Name: Colleen Atwood
DOB: 25 September 1948
Place of birth: Yakima, Washington, United States
Occupation: Costume designer
Ms. Atwood, it’s said that the best costumes can only truly pop when they are worn by talented actors. Would you say that’s true, or can anyone wear anything?
No, I don't think anyone can wear anything. I think you can try to wear anything, but if you don't own the costume that you're wearing in the sense that it feels like it's part of you, then it's kind of failed in its purpose as the costume. I'm sure I've had things that I’ve struggled with getting right or things that I felt were too much of a costume, for sure, so I’ve pulled back on it. Hopefully, before it got into the movie!
So does the success of your costumes also depend on the story, the directing, the music? Is a film really only as good as the sum of its parts?
The cinematography is a huge part of it as well! If they decide, for example, to shoot everything from the bust up, that’s a problem. You know, if you're into one thing and the DP's into something else, it's good to know that ahead of time so you can adapt to the style of the film. That’s a really important thing about costumes. I learned it early on working with Tim Burton because he sets the camera at certain angles and in certain ways for different characters. So when I know where he's going with the camera, sometimes I'll put detail on a costume where I might not normally address it as much. It’s different with each director and each cameraman, though, so you have to understand how they're looking at things.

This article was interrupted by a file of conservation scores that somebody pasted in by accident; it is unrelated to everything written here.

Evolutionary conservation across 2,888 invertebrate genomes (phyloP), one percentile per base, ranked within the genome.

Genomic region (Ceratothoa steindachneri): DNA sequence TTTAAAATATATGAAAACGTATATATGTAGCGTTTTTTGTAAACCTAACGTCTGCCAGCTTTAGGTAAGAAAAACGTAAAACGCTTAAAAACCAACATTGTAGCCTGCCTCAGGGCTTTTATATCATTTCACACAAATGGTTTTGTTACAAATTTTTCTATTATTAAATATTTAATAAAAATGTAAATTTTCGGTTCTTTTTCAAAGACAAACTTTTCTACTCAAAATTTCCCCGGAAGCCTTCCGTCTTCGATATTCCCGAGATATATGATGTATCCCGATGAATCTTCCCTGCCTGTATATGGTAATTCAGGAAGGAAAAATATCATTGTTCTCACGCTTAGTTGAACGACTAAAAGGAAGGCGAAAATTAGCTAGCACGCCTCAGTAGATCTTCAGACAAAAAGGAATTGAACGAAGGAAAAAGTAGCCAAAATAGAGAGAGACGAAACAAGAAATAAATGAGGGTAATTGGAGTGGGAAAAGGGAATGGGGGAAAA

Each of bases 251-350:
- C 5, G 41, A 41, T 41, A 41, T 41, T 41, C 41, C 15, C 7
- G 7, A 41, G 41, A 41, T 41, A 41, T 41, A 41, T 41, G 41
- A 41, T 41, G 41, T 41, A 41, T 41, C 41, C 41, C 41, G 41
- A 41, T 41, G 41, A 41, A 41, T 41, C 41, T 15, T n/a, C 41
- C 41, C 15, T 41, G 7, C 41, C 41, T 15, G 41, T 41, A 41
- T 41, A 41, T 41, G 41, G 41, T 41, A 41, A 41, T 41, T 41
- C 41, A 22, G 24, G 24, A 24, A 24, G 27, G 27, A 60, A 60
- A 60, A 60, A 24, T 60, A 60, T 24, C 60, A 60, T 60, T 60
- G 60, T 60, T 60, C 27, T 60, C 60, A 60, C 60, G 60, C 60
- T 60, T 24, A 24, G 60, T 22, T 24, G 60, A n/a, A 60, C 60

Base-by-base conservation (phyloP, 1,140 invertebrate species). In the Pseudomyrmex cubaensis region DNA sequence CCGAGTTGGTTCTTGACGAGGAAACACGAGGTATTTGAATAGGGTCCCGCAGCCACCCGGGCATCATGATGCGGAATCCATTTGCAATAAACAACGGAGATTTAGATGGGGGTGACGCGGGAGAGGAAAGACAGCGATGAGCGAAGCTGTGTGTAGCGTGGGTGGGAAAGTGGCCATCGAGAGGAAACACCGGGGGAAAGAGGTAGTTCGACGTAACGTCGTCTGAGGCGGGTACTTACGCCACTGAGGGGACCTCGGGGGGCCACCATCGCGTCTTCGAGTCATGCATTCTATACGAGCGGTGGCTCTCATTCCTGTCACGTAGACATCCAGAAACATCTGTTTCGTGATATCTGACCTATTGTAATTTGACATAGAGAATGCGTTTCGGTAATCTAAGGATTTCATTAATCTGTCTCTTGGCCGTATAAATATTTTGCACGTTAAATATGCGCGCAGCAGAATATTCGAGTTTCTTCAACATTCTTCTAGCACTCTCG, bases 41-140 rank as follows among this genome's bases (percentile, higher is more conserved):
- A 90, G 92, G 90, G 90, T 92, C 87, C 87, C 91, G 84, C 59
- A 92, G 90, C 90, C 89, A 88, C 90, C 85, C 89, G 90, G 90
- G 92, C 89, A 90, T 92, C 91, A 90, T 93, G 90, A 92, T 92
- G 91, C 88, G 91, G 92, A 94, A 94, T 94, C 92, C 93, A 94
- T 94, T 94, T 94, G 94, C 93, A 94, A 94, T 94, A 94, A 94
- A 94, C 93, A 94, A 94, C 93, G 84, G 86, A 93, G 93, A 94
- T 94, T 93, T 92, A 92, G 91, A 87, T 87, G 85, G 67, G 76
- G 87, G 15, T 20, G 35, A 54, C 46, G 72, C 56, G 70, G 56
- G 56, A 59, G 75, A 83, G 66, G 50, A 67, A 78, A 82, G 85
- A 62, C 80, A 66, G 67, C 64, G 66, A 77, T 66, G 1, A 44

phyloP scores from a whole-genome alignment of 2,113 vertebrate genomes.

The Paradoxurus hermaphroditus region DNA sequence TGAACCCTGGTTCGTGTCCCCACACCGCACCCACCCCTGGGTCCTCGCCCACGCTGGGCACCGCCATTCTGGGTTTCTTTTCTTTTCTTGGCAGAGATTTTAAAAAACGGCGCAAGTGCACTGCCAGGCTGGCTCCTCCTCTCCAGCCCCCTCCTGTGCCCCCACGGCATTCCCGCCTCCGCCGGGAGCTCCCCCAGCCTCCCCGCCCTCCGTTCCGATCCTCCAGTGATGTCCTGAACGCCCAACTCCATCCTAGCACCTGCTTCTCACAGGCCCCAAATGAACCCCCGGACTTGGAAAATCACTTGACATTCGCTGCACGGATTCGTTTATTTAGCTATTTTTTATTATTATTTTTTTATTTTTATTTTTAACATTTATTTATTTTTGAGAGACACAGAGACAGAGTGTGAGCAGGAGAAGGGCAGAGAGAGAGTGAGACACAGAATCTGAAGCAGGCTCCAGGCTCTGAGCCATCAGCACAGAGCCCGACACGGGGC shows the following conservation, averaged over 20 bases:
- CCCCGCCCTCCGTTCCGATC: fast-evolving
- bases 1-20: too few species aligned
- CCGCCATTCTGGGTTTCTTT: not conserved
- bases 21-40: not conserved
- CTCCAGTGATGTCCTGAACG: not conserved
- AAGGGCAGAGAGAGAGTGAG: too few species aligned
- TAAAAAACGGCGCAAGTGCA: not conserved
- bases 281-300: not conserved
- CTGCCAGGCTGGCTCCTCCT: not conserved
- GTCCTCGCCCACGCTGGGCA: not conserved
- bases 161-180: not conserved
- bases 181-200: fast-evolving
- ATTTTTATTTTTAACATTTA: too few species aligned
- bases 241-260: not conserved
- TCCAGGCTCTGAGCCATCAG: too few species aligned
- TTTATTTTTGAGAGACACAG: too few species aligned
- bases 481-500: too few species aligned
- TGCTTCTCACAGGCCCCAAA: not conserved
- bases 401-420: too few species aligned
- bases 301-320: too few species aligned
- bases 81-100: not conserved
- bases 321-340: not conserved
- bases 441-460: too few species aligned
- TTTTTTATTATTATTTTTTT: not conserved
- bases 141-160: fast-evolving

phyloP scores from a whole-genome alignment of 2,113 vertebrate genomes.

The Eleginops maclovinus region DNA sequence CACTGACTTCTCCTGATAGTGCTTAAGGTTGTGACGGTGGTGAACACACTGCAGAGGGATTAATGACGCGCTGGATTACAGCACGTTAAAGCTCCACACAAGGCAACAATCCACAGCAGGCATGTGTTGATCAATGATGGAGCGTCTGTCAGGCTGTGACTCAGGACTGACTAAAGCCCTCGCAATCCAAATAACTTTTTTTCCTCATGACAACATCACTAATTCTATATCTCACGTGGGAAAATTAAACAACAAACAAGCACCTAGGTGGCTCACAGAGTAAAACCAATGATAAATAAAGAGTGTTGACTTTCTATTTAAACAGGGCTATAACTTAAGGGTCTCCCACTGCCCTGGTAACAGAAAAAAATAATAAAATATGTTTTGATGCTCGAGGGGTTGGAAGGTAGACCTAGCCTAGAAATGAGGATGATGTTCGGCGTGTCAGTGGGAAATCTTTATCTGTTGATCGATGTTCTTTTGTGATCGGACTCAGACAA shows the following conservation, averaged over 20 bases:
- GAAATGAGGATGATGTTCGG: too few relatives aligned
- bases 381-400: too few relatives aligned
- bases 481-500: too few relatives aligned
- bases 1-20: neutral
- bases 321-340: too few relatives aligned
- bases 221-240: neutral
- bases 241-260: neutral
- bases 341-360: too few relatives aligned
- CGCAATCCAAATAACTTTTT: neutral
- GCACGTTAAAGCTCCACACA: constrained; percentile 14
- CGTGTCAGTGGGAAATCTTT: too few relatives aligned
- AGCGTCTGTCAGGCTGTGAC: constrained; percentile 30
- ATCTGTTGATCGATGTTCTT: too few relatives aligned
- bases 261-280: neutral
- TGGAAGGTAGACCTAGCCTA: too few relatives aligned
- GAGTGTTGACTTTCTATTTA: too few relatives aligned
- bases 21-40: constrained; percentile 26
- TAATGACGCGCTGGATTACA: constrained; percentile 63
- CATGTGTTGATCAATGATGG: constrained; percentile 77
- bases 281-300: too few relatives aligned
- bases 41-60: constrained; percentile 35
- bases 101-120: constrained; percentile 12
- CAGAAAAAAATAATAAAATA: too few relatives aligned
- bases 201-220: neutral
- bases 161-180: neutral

“You want the costumes to resonate in a way that is real, even if it's a made up kind of real.”
After working on over a dozen films together, do you like that you and Tim Burton have really developed a recognizable style?
It's exciting in the sense that it's always fun. And there's a shorthand to it, so that's a nice thing. It’s also great because with Tim you often get the extremes, like Helena Bonham Carter's Red Queen or Johnny Depp's Mad Hatter from Alice in Wonderland. Those characters that are really heightened.
What poses more of a challenge for you: the fantastical costumes of Alice in Wonderland, or the more real world clothing from a film like Little Women?
Well, they both have their challenges because you want them both to resonate in a way that is real, even if it's a made up kind of real. Our body shapes compared to the real shape of clothes from other periods is quite different. We're much bigger, our shoulders are wider — and the challenge of adapting that, to make it set in that period within our period, and still make it wearable for a lot of different people.
Right, you’re not only dressing the leading roles but also the supporting cast and all the extras.